Millie Bobby Brown and Helena Bonham Carter hide under floorboards in a scene from Enola Holmes 2.

Enola Holmes 2 review: A gaming cast carries the stunning sequel

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“The film’s stars deliver solid performances that move the story forward and draw you into the Enola adventure.”


  • Millie Bobby Brown is endlessly entertaining

  • Henry Cavill’s Sherlock Holmes Is Fresh and Fascinating

  • Just the right balance of action, humor and mystery

The inconvenients

  • The central mystery is a bit convoluted

The secret to crafting a good sequel is a mystery that has perplexed more than a few filmmakers and studios over the years. Hollywood history is littered with follow-up movies that couldn’t match the success of their predecessors, but every once in a while, a movie hits on all the right clues.

And sometimes – as is the case with Enola Holmes 2 – they even make it look, well…elementary.

Millie Bobby Brown sits in a horse-drawn carriage in a scene from Enola Holmes 2.

Growing up

Directed by Harry Bradbeer from a screenplay by Jack Thorne, Enola Holmes 2 bring back Millie Bobby Brown (stranger things) as the titular budding detective who often finds himself in the shadow of his famous brother, Sherlock, portrayed again by Steel man starring Henry Cavill. The film finds Enola struggling to get her fledgling detective agency off the ground as she is embroiled in a missing person case tied to the highest levels of government and industry.

The first one Enola Holmes did a terrific job of introducing Brown as the main character, whose intelligent and shrewd nature was matched only by his social awkwardness and knack for getting into trouble. Brown made the role his own, handling both the action and the humor with ease, and showing great chemistry with not only Cavill but also the film’s audience, thanks to Enola’s affinity for breaking the knot. fourth wall and bring viewers into its story.

All this continues – and continues to grow – in Enola Holmes 2, which seems like a natural extension of the first film, from the story itself to Enola’s relationship with the surrounding characters and audience. There’s a level of comfort in the franchise now that makes Enola feel like an old friend you check in on, and she has one hell of a story to tell you.

Millie Bobby Brown, Henry Cavill and Louis Partridge stare at a piece of paper in a scene from Enola Holmes 2.
Enola Holmes 2. Henry Cavill as Sherlock Holmes, Millie Bobby Brown as Enola Holmes, Louis Partridge as Tewkesbury. cr. Alex Bailey/Netflix © 2022

Sherlock and Enola

The dominant themes in the 2020s Enola Holmes centered on its desire to assert its independence, and Enola Holmes 2 Brown’s character now has trouble asking for and accepting help. It’s a thematic storyline twist for the character, but it’s handled smartly and manages to avoid diminishing what Enola has achieved as an independent woman in a frustrating and patriarchal world.

It’s a tricky line to walk, but Brown and the film’s creative team strike the necessary narrative balance to do so.

Their efforts are bolstered by a nuanced performance from Cavill, whose version of Sherlock gets a lot more screen time and character development this time around, but never eclipses Brown and his portrayal of Enola. Cavill’s Sherlock is just as intellectually aloof and socially awkward as Enola, but he’s smart enough to realize that by being a man, the same attributes that earn him admiration and respect play against his sister.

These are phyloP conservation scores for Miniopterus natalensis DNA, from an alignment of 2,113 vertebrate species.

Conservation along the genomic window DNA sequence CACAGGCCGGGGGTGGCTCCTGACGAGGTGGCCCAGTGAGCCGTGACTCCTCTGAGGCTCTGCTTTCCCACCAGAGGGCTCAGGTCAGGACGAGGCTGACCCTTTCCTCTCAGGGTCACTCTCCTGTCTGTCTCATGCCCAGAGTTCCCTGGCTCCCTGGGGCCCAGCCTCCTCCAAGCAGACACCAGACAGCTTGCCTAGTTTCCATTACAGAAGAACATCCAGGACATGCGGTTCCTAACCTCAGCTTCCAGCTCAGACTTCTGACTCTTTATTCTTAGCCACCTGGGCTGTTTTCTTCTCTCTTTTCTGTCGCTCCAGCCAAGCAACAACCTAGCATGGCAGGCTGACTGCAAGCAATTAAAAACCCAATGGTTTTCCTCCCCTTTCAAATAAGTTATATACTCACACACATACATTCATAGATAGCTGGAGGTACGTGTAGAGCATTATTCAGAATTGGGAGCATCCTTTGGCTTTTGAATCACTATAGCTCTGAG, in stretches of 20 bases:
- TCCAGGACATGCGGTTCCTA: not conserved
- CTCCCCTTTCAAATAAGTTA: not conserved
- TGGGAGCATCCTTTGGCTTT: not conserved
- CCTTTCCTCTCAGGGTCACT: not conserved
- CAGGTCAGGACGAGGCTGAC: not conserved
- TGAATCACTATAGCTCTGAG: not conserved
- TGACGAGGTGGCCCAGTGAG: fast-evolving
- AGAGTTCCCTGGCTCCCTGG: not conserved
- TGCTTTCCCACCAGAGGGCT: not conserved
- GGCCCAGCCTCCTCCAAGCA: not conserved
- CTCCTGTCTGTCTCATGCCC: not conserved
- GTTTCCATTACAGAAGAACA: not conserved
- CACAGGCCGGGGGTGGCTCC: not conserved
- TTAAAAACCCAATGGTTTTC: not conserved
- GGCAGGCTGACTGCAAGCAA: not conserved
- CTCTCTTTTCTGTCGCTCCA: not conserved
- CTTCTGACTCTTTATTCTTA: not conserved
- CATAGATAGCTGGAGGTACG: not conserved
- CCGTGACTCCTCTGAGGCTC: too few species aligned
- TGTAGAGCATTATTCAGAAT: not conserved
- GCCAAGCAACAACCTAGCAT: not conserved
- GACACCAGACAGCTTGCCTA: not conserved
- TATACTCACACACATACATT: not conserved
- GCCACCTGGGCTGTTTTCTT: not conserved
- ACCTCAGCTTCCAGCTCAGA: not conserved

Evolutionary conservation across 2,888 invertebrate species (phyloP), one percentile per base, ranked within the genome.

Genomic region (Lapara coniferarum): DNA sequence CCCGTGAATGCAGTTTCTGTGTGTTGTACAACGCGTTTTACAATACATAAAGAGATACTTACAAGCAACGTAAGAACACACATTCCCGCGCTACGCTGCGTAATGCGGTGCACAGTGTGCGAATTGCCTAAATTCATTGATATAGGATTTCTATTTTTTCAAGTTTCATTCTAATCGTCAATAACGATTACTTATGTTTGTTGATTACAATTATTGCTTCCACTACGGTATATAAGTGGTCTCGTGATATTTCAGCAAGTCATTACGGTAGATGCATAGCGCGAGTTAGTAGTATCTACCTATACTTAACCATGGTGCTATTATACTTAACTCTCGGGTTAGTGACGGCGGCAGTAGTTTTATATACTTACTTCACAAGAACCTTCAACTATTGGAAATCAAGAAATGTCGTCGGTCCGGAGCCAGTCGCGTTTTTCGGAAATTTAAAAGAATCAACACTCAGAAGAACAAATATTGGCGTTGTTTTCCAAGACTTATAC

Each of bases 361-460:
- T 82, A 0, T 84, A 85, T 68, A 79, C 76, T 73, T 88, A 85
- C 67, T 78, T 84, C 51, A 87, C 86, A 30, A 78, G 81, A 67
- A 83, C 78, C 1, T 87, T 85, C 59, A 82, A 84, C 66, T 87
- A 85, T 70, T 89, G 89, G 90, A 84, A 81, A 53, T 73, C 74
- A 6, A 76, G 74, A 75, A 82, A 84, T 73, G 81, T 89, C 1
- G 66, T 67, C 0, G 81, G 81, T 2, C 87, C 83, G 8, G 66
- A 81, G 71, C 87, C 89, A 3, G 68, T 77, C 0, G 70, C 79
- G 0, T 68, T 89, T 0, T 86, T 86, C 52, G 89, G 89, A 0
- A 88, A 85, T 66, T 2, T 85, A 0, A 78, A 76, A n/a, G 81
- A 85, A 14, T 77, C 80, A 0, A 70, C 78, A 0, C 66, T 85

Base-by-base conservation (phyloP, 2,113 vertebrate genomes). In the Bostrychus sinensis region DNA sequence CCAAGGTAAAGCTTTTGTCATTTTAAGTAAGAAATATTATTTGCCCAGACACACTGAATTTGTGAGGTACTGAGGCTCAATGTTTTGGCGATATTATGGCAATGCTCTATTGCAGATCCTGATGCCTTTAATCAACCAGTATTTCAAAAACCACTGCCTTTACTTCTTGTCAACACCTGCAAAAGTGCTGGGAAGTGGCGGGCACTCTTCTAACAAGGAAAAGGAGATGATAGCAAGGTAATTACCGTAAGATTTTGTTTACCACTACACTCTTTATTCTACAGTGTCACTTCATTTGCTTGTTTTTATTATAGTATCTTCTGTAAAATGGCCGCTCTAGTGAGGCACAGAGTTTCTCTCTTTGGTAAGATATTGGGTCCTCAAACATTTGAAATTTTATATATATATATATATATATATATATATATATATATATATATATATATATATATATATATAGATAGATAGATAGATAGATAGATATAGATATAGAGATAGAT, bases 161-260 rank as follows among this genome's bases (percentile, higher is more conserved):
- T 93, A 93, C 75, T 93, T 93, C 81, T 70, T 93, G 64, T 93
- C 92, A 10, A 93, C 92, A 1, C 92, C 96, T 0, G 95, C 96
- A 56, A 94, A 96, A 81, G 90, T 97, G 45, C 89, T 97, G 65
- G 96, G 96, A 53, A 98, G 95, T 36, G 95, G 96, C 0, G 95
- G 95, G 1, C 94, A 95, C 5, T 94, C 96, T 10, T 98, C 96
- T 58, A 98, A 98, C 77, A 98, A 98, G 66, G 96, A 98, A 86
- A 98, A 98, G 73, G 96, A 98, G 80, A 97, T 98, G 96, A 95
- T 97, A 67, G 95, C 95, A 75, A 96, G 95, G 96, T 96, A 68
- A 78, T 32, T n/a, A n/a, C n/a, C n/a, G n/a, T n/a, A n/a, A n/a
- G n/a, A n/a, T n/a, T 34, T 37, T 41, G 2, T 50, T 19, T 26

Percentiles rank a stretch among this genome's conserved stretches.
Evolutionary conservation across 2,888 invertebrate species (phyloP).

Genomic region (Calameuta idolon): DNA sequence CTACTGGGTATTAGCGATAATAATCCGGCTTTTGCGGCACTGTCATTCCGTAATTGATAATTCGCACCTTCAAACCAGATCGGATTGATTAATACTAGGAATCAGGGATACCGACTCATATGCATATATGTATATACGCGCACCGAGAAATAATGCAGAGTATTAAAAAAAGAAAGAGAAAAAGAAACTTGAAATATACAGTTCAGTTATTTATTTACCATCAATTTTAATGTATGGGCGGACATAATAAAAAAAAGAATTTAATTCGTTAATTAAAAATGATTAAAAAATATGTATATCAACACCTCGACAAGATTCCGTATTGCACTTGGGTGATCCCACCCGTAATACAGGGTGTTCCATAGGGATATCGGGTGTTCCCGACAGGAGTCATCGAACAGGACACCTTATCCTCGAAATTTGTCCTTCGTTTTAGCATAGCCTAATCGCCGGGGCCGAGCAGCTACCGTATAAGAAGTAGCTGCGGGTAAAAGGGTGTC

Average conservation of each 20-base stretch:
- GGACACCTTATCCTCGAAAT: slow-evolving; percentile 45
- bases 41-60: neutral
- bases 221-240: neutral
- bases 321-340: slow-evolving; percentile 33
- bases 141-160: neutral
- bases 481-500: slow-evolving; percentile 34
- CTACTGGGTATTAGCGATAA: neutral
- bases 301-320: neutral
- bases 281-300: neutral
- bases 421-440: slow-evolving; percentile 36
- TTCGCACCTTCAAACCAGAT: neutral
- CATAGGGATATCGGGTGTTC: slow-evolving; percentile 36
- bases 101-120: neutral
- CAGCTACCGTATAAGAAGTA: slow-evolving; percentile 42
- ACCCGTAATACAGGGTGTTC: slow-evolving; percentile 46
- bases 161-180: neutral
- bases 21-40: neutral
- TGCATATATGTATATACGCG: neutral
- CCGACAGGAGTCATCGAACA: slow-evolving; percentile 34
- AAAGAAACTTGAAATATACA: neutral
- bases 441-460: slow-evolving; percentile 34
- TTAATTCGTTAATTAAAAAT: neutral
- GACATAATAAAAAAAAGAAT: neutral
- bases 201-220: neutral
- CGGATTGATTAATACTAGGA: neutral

Cavill’s Sherlock is not an overtly emotional character, but his feelings and loyalty are explored through his interaction with Enola. It’s a clever way to infuse warmth and heart into a character known for being relatively cold, and it’s treated with an appropriately soft touch by Cavill and the film’s creative team.

Henry Cavill bows as Sherlock Holmes in a scene from Enola Holmes 2.

The game is started

Given the film’s Holmes-ian foundation – as filtered by author Nancy Springer Enola Holmes novels, which were adapted for movies – it’s a bit surprising that the weakest element of Enola Holmes 2 is its central mystery.

Enola’s adventure draws her into a vast conspiracy involving a missing woman, a match factory, and the British government, but the connection between all parties involved remains somewhat opaque even after the big tell-all scene in the third act. Although Enola pulls back the curtain and reveals the villains, the narrative never quite delivers the kind of “A-ha!” time we’ve come to expect from tales set in and around the world of Sherlock Holmes. It’s a little underwhelming, sure, but the film’s big performances – which also include a villainous Inspector played by David Thewlis and returning characters played by Susie Wokoma and Helena Bonham Carter – raise Enola Holmes 2 each time the story gets bogged down in its own mystery.

Fun, funny and incredibly smart, Enola Holmes 2 is the rare sequel that not only does well by its predecessor, but expands the world of the franchise significantly. The film’s finale sets the stage for more stories to come for Enola – and Sherlock, for that matter – and gives her fans plenty of reasons to look forward to joining them.

Directed by Harry Bradbeer, Enola Holmes 2 premieres November 4 on Netflix.

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